Since its inception in 1946, the Cannes Film Festival has been highly influential in the world of cinema, heralding European and international releases for their artistic and conceptual qualities. The posters announcing each year’s event have become almost as highly anticipated as the list of nominated films, and they provide a fascinating look back into the shifting art movements and technological progress of each era.
This collection also includes designs for the San Sebastian film festival and international releases.
24 1/2 x 39 1/4 in./62 x 99.8 cm
For another 1947 Cannes Film Festival poster, Jean-Luc created this glitzy vision of cinematic wonder, wherein the coastal town of Cannes is projected onto a film camera. In 1947, there was not just one top winner, but five Grand Prix awards in various categories: cartoon, adventure and crime films, psychological and love films, social films, and musicals.
24 3/4 x 39 in./62.8 x 99 cm
This very rare Colin poster for the 4th Cannes Film Festival has stylized trees bursting up through the Côte d’Azur night; a spool of film, caught in the branches, frees itself just enough to beckon us to join in.
24 1/4 x 39 1/4 in./61.7 x 99.5 cm
Reality and the alternate world of film collide in this collage-style design announcing the 6th annual Cannes Film Festival. That year’s Grand Prix winner was “The Wages of Fear” by Henri-Georges Clouzot.
24 x 39 in./61 x 99 cm
Piva gives us a meta movie moment: against the Mediterranean Sea, a camera sets its sight on the Palais du Festival, which is reflected back to us with its myriad flags. Without a frame of film or an excess of frill, Piva’s design focuses on the monumental nature of an event well on its way to becoming an institution.
13 x 18 3/4 in./33 x 47.6 cm
This poster announces the inaugural edition of the San Sebastián International Film Festival. To this day, it is held in the Spanish city of Donostia-San Sebastián in the Basque Country. Though lesser known than the Cannes Film Festival, it’s no less impactful on the world of film: Alfred Hitchcock’s “Vertigo” premiered here, and it was the first festival attended by Roman Polanski. Here, Arjona rolls out the film reel with ocean views to lure in film lovers.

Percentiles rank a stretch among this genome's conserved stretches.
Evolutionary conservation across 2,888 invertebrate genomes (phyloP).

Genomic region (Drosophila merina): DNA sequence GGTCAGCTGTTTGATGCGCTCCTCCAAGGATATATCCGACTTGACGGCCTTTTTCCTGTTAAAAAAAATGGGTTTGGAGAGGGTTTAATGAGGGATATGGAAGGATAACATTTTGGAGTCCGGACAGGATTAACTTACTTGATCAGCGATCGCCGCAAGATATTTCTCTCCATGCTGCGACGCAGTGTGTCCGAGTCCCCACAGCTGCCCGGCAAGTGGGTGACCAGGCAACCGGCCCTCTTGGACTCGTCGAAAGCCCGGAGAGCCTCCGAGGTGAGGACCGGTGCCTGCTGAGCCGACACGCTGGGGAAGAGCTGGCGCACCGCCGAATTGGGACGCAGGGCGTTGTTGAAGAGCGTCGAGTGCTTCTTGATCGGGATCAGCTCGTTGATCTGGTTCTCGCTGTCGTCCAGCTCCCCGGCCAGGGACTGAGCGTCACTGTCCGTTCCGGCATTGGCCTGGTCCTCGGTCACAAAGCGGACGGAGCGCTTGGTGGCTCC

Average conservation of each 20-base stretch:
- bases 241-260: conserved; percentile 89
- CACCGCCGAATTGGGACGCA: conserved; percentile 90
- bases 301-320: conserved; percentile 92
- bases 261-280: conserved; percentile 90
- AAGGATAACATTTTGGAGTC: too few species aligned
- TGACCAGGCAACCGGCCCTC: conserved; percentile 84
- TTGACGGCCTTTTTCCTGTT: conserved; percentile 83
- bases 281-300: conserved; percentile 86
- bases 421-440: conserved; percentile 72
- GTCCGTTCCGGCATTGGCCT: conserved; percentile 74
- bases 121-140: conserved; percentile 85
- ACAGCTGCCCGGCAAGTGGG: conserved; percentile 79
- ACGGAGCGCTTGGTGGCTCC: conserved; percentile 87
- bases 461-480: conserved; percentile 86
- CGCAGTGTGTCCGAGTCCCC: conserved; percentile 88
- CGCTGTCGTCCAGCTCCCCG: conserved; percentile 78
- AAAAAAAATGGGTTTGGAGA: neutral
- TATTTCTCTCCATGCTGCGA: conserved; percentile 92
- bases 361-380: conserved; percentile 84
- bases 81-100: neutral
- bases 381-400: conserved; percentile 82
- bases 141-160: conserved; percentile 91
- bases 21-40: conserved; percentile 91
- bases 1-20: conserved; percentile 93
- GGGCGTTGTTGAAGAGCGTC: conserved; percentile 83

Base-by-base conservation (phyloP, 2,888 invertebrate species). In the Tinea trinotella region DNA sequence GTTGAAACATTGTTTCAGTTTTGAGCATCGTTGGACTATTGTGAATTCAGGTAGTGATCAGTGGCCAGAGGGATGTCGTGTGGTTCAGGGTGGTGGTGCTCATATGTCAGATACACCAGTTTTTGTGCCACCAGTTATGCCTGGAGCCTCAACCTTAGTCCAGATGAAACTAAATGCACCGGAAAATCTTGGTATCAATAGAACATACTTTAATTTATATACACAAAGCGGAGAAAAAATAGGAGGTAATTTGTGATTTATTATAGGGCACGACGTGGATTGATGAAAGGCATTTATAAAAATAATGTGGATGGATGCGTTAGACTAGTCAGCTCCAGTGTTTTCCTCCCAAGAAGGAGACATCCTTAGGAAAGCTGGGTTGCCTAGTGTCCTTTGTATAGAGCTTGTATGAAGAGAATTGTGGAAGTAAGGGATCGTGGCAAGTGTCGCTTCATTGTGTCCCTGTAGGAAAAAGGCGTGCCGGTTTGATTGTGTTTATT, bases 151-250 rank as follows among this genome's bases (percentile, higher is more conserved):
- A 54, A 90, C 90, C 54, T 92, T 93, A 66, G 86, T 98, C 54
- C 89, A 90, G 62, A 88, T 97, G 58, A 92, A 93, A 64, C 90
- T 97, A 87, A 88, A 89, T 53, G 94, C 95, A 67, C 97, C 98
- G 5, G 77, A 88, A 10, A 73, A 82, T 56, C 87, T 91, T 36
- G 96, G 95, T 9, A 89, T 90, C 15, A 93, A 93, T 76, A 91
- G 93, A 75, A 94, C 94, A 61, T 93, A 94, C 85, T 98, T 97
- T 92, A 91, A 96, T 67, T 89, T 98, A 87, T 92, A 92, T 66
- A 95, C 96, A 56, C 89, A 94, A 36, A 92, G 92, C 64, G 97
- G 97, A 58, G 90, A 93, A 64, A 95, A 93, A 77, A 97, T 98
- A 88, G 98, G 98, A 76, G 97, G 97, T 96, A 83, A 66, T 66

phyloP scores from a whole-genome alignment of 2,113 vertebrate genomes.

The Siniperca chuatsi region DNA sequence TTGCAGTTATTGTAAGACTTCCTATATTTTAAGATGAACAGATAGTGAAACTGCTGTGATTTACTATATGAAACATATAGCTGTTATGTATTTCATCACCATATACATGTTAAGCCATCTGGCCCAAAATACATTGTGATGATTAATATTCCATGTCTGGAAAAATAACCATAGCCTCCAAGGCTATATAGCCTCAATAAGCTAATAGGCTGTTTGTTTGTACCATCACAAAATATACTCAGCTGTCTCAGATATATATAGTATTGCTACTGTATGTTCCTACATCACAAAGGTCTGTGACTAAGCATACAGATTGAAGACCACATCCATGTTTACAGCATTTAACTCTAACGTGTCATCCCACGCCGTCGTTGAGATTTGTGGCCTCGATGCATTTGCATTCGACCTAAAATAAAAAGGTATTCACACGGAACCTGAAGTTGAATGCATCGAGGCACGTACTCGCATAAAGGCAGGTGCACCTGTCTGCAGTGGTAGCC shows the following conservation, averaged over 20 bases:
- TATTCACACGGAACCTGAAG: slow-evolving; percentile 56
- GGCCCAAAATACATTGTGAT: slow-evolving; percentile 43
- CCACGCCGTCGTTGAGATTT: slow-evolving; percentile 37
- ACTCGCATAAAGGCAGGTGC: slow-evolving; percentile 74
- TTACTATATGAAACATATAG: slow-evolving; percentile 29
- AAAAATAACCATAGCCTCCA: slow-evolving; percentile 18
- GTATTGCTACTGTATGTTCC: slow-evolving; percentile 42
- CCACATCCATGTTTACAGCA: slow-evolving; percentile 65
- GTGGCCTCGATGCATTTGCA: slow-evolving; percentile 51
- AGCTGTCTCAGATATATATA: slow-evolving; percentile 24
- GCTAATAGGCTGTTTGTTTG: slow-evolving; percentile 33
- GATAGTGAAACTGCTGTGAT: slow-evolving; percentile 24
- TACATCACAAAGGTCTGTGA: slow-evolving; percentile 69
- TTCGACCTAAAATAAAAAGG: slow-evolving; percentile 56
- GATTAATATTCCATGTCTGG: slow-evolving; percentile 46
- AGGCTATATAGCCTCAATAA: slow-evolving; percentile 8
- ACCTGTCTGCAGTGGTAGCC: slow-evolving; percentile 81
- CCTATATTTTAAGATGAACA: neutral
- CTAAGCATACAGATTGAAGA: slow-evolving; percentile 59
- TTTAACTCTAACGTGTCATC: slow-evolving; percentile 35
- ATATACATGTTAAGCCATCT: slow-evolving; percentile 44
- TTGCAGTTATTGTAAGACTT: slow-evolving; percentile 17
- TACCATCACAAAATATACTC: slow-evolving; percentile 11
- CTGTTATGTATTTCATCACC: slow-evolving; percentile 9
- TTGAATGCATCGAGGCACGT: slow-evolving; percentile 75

27 1/8 x 40 3/4 in./69.2 x 103.8 cm
Bill Pickett was an amazing person: an authentic Black American cowboy whose specialty was “bulldogging”—jumping from a horse onto a running steer and forcing it to the ground by biting the tender part of its lip (a technique he learned from watching his dog herd cattle). Working at the famous Miller Bros. 101 Ranch Circus in Oklahoma, he gave Will Rogers and Tom Mix early breaks by hiring them as his rodeo assistants. For this film, made when Pickett was 61, the Norman Film Co. simply added a thin plot to a lot of documentary footage of Pickett in action. He continued working into his seventies, was inducted into the Black Cowboy Hall of Fame in 1971, and was honored with a statue unveiled in Fort Worth in 1987. Although there is at least one other poster for this film (see PAI-XVI, 78), this engaging portrait, finely painted in rich, warm colors, suggests why Pickett was nicknamed “The Dusky Demon.”
24 1/2 x 34 3/8 in./62.2 x 87.3 cm
“Tell it to Sweeney” was a 1927 American comedy silent film directed by Gregory la Cava and starring Chester Conklin and George Bancroft. For its Russian debut as “Chrysanthemum” a few years later, this anonymous artist created a surreal Constructivist design of the two men locked in a locomotive battle with a runaway train. The film was sponsored by Soyuzkino, a state agency for cinematography in the USSR; the poster was produced in partnership with the Ukrainian Academy of Sciences in Kiev.
26 3/4 x 39 3/8 in./67.8 x 100 cm
Known alternatively as “Parisiennes” or “The Doctor’s Women,” this German-Swedish silent film was directed by Gustaf Molander and set in Paris, where two families living in the same house have the same surname, leading to some confusion and emotional dramas. We’re not sure where the cabaret star fits in to this narrative, but she sure gives the poster some alluring flair.
27 1/4 x 39 1/4 in./69 x 90.7 cm
This elaborate Japanese-inspired design is for the Swedish release of “Il sogno di Butterfly” (The Dream of Butterfly), a 1939 film from Carmine Gallone. The operetta-style movie follows opera diva Rosa Belloni, who stars in a production of Puccini’s “Madame Butterfly.” As her personal life begins to mirror that of her stage role, drama unfolds, including the return of her estranged lover.
23 1/4 x 30 3/4 in./59 x 78 cm
This French film chronicles the lives of orphans Zou-Zou and Jean—played by Josephine Baker and Jean Gabin—who were paired up as twins in a traveling circus despite the fact that she is dark and he is light. As they grow older, her feelings for him take on a romantic connotation while he falls in love with her friend Claire. Through this lovelorn drama, Zou-Zou eventually becomes a star performer in her own right. This poster advertises a screening of the short film “En Avant la Musique” with Christiane Delyne before the main event.